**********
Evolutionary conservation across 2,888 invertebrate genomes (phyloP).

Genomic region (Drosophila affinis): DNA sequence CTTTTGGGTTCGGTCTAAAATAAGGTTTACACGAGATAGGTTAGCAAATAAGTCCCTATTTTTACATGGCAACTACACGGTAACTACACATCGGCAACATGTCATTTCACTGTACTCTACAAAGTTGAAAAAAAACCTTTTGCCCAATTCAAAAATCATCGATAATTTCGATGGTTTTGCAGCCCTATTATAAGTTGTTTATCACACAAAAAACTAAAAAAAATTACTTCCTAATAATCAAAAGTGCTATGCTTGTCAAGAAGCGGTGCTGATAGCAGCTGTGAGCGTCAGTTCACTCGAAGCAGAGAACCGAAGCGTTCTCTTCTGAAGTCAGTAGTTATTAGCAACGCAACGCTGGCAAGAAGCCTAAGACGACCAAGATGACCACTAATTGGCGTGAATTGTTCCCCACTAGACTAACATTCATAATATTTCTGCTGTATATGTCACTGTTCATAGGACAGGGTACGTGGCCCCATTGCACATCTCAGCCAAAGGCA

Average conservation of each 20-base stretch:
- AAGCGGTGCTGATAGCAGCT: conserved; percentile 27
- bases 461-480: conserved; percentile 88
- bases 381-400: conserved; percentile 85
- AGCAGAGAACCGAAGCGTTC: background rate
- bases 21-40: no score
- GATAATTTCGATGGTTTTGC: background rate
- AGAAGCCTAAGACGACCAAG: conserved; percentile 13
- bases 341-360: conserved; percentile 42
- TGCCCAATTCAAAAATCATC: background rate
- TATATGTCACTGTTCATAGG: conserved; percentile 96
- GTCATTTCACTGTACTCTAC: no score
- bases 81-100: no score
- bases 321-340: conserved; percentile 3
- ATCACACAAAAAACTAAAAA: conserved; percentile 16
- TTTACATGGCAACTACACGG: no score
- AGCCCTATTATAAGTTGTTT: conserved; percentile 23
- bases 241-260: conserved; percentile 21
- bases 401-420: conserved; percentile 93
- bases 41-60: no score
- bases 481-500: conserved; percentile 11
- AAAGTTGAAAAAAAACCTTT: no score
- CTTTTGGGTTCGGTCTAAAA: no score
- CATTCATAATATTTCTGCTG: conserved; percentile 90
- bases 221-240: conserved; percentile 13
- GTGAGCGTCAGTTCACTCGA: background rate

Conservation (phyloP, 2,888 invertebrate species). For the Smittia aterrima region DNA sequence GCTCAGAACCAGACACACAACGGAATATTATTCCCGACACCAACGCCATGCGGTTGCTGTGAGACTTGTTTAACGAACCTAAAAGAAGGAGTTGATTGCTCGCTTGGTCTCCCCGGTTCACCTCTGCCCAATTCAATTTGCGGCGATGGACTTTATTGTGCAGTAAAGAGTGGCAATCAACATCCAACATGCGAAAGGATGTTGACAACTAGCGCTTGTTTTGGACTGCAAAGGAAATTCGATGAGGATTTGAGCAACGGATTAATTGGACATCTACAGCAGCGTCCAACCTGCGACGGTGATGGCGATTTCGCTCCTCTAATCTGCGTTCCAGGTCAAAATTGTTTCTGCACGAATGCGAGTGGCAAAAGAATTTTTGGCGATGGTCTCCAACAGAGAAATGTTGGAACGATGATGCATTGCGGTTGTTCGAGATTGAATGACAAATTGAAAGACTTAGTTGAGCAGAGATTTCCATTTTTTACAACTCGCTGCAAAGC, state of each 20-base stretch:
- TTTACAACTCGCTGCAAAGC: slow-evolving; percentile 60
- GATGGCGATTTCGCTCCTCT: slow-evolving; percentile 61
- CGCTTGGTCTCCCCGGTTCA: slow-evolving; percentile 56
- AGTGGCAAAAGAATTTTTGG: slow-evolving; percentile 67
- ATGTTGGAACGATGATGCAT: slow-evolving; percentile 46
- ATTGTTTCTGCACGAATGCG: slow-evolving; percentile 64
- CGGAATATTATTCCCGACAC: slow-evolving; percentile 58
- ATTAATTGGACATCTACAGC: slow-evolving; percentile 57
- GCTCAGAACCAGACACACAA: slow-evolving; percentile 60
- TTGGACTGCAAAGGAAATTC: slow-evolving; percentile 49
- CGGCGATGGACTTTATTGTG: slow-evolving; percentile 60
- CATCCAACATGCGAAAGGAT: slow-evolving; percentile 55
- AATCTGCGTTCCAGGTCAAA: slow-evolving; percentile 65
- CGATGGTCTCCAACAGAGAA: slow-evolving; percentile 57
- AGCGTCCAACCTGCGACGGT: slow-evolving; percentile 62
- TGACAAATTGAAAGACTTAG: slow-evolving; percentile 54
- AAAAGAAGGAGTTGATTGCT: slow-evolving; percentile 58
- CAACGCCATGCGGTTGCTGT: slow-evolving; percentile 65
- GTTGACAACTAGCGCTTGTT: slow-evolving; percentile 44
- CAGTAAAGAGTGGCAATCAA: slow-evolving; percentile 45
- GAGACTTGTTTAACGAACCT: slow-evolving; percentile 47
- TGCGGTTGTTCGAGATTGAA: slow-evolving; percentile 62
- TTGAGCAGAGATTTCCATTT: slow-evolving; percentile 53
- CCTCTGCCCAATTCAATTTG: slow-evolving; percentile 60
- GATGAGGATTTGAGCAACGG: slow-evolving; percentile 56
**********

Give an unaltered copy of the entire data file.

Evolutionary conservation across 2,888 invertebrate genomes (phyloP).

Genomic region (Drosophila affinis): DNA sequence CTTTTGGGTTCGGTCTAAAATAAGGTTTACACGAGATAGGTTAGCAAATAAGTCCCTATTTTTACATGGCAACTACACGGTAACTACACATCGGCAACATGTCATTTCACTGTACTCTACAAAGTTGAAAAAAAACCTTTTGCCCAATTCAAAAATCATCGATAATTTCGATGGTTTTGCAGCCCTATTATAAGTTGTTTATCACACAAAAAACTAAAAAAAATTACTTCCTAATAATCAAAAGTGCTATGCTTGTCAAGAAGCGGTGCTGATAGCAGCTGTGAGCGTCAGTTCACTCGAAGCAGAGAACCGAAGCGTTCTCTTCTGAAGTCAGTAGTTATTAGCAACGCAACGCTGGCAAGAAGCCTAAGACGACCAAGATGACCACTAATTGGCGTGAATTGTTCCCCACTAGACTAACATTCATAATATTTCTGCTGTATATGTCACTGTTCATAGGACAGGGTACGTGGCCCCATTGCACATCTCAGCCAAAGGCA

Average conservation of each 20-base stretch:
- AAGCGGTGCTGATAGCAGCT: conserved; percentile 27
- bases 461-480: conserved; percentile 88
- bases 381-400: conserved; percentile 85
- AGCAGAGAACCGAAGCGTTC: background rate
- bases 21-40: no score
- GATAATTTCGATGGTTTTGC: background rate
- AGAAGCCTAAGACGACCAAG: conserved; percentile 13
- bases 341-360: conserved; percentile 42
- TGCCCAATTCAAAAATCATC: background rate
- TATATGTCACTGTTCATAGG: conserved; percentile 96
- GTCATTTCACTGTACTCTAC: no score
- bases 81-100: no score
- bases 321-340: conserved; percentile 3
- ATCACACAAAAAACTAAAAA: conserved; percentile 16
- TTTACATGGCAACTACACGG: no score
- AGCCCTATTATAAGTTGTTT: conserved; percentile 23
- bases 241-260: conserved; percentile 21
- bases 401-420: conserved; percentile 93
- bases 41-60: no score
- bases 481-500: conserved; percentile 11
- AAAGTTGAAAAAAAACCTTT: no score
- CTTTTGGGTTCGGTCTAAAA: no score
- CATTCATAATATTTCTGCTG: conserved; percentile 90
- bases 221-240: conserved; percentile 13
- GTGAGCGTCAGTTCACTCGA: background rate

Conservation (phyloP, 2,888 invertebrate species). For the Smittia aterrima region DNA sequence GCTCAGAACCAGACACACAACGGAATATTATTCCCGACACCAACGCCATGCGGTTGCTGTGAGACTTGTTTAACGAACCTAAAAGAAGGAGTTGATTGCTCGCTTGGTCTCCCCGGTTCACCTCTGCCCAATTCAATTTGCGGCGATGGACTTTATTGTGCAGTAAAGAGTGGCAATCAACATCCAACATGCGAAAGGATGTTGACAACTAGCGCTTGTTTTGGACTGCAAAGGAAATTCGATGAGGATTTGAGCAACGGATTAATTGGACATCTACAGCAGCGTCCAACCTGCGACGGTGATGGCGATTTCGCTCCTCTAATCTGCGTTCCAGGTCAAAATTGTTTCTGCACGAATGCGAGTGGCAAAAGAATTTTTGGCGATGGTCTCCAACAGAGAAATGTTGGAACGATGATGCATTGCGGTTGTTCGAGATTGAATGACAAATTGAAAGACTTAGTTGAGCAGAGATTTCCATTTTTTACAACTCGCTGCAAAGC, state of each 20-base stretch:
- TTTACAACTCGCTGCAAAGC: slow-evolving; percentile 60
- GATGGCGATTTCGCTCCTCT: slow-evolving; percentile 61
- CGCTTGGTCTCCCCGGTTCA: slow-evolving; percentile 56
- AGTGGCAAAAGAATTTTTGG: slow-evolving; percentile 67
- ATGTTGGAACGATGATGCAT: slow-evolving; percentile 46
- ATTGTTTCTGCACGAATGCG: slow-evolving; percentile 64
- CGGAATATTATTCCCGACAC: slow-evolving; percentile 58
- ATTAATTGGACATCTACAGC: slow-evolving; percentile 57
- GCTCAGAACCAGACACACAA: slow-evolving; percentile 60
- TTGGACTGCAAAGGAAATTC: slow-evolving; percentile 49
- CGGCGATGGACTTTATTGTG: slow-evolving; percentile 60
- CATCCAACATGCGAAAGGAT: slow-evolving; percentile 55
- AATCTGCGTTCCAGGTCAAA: slow-evolving; percentile 65
- CGATGGTCTCCAACAGAGAA: slow-evolving; percentile 57
- AGCGTCCAACCTGCGACGGT: slow-evolving; percentile 62
- TGACAAATTGAAAGACTTAG: slow-evolving; percentile 54
- AAAAGAAGGAGTTGATTGCT: slow-evolving; percentile 58
- CAACGCCATGCGGTTGCTGT: slow-evolving; percentile 65
- GTTGACAACTAGCGCTTGTT: slow-evolving; percentile 44
- CAGTAAAGAGTGGCAATCAA: slow-evolving; percentile 45
- GAGACTTGTTTAACGAACCT: slow-evolving; percentile 47
- TGCGGTTGTTCGAGATTGAA: slow-evolving; percentile 62
- TTGAGCAGAGATTTCCATTT: slow-evolving; percentile 53
- CCTCTGCCCAATTCAATTTG: slow-evolving; percentile 60
- GATGAGGATTTGAGCAACGG: slow-evolving; percentile 56